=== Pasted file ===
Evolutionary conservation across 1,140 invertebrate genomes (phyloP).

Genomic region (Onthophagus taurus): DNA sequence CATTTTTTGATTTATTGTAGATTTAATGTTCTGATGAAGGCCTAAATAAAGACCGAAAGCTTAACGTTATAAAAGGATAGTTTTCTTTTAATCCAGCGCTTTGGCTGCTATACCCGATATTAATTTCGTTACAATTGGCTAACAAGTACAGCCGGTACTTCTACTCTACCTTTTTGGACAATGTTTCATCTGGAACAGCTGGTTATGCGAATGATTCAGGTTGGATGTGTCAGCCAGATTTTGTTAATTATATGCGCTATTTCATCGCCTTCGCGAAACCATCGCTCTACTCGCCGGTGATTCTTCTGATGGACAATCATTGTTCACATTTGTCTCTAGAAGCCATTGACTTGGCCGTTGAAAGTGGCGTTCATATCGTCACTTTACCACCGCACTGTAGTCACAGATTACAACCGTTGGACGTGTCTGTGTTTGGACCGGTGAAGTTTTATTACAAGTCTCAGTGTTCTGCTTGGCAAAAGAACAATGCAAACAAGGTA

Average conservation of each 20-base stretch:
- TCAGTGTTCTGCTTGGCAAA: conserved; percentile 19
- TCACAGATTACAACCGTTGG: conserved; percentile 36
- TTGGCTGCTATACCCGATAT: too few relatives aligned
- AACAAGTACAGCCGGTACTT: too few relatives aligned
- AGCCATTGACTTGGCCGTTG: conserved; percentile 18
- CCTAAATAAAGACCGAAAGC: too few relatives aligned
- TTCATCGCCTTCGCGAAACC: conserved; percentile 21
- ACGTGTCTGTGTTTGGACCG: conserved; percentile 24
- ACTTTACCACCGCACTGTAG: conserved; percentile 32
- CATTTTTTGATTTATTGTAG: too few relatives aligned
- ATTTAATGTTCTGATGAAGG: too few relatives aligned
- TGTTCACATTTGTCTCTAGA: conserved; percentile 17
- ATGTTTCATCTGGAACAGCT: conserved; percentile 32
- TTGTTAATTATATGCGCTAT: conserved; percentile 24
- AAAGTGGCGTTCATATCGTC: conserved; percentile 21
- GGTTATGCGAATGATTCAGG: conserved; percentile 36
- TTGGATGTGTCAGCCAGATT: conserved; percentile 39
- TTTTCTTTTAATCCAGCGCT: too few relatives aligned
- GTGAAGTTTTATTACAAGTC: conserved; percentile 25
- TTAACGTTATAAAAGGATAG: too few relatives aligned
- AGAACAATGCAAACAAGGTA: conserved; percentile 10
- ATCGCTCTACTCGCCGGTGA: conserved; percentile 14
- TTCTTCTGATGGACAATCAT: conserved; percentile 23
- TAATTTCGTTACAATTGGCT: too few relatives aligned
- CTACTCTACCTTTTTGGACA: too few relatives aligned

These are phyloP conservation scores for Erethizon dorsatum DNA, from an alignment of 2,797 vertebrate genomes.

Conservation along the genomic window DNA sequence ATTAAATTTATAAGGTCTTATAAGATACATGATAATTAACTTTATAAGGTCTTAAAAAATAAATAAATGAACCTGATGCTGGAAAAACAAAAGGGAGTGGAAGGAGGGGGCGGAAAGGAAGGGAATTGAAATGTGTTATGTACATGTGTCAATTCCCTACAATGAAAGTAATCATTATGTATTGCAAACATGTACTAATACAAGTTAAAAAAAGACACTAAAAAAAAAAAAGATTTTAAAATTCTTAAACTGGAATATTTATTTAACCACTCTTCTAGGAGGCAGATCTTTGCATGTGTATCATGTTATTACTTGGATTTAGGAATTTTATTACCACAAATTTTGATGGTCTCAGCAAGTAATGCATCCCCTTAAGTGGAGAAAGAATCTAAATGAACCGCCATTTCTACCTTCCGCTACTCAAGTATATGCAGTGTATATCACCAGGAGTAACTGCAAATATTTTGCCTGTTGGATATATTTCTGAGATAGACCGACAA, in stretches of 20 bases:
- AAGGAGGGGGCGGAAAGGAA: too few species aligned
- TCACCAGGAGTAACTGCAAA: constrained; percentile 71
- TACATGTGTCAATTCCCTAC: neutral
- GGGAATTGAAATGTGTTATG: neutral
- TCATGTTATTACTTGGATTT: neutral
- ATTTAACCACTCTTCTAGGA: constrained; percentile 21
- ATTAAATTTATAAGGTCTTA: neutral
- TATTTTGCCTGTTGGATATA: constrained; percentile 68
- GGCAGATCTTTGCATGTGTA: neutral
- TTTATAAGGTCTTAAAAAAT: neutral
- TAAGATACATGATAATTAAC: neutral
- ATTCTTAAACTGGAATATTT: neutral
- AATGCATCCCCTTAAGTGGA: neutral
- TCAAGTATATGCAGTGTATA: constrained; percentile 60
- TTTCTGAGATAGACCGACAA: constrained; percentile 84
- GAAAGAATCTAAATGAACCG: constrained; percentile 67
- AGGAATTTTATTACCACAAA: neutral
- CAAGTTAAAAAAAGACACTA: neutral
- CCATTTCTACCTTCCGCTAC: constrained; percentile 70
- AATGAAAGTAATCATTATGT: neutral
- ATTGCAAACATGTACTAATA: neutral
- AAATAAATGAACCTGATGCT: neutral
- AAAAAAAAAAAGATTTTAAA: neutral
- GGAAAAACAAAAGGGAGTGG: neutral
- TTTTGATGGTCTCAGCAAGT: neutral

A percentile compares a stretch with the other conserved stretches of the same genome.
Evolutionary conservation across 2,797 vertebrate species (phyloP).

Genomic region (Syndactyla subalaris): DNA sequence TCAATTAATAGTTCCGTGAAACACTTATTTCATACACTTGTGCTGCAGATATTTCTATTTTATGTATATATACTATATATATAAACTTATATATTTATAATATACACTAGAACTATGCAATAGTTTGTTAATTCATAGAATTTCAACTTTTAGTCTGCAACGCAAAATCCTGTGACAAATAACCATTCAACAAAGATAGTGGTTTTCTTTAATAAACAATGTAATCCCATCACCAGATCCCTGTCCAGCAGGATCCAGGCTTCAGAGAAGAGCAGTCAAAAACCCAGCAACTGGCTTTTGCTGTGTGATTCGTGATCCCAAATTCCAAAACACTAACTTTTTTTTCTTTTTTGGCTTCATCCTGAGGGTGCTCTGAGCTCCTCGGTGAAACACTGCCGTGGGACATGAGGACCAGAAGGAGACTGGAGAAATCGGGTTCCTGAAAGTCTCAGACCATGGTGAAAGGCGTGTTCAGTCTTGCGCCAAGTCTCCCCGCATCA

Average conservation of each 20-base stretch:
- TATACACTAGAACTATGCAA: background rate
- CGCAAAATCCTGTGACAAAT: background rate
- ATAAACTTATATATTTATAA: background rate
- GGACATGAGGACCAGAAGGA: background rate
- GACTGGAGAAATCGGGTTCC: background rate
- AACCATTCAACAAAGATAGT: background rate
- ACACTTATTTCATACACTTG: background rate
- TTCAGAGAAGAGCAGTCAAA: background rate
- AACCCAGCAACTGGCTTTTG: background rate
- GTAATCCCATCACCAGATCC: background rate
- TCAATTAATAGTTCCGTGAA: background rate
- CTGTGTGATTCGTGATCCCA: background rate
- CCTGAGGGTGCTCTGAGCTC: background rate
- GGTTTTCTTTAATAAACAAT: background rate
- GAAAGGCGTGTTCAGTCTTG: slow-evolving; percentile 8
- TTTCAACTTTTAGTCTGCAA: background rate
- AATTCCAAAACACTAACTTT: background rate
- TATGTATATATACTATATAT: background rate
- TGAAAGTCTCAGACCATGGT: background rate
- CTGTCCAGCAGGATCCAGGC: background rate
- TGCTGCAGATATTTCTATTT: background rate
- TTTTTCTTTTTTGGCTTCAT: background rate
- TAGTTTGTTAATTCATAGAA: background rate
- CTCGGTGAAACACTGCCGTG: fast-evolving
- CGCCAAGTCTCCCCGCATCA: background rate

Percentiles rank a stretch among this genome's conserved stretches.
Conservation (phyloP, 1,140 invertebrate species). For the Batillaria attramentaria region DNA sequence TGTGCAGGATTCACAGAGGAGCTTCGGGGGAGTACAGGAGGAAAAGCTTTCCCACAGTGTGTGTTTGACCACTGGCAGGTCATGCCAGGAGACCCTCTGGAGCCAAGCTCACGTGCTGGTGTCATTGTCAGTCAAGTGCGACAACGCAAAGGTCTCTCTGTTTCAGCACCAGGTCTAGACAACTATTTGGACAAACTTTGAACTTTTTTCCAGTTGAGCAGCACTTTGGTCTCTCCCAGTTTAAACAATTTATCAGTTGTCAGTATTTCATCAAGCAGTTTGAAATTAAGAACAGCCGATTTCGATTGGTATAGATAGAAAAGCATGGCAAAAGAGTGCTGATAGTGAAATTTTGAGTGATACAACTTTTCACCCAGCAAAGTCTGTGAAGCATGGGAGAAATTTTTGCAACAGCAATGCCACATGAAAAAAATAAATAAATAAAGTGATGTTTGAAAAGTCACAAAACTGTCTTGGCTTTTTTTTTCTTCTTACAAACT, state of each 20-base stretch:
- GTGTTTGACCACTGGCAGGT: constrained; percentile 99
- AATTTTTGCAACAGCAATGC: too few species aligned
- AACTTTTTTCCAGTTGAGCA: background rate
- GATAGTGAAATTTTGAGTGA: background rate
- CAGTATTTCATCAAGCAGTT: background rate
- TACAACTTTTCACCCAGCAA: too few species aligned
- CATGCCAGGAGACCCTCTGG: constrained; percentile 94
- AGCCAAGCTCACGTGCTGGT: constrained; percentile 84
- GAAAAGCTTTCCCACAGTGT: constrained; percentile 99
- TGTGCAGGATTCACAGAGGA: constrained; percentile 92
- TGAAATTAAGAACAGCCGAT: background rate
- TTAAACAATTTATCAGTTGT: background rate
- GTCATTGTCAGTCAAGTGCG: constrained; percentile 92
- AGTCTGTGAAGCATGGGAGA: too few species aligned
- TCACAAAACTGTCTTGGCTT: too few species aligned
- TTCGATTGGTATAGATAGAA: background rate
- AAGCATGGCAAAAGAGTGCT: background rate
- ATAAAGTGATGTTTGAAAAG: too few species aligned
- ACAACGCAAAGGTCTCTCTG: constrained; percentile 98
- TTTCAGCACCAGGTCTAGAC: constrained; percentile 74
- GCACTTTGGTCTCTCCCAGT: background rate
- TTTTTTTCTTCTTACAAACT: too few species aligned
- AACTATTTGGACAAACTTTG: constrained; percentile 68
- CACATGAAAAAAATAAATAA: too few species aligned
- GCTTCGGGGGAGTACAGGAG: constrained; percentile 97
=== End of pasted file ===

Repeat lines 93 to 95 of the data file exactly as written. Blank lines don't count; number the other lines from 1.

- CATGCCAGGAGACCCTCTGG: constrained; percentile 94
- AGCCAAGCTCACGTGCTGGT: constrained; percentile 84
- GAAAAGCTTTCCCACAGTGT: constrained; percentile 99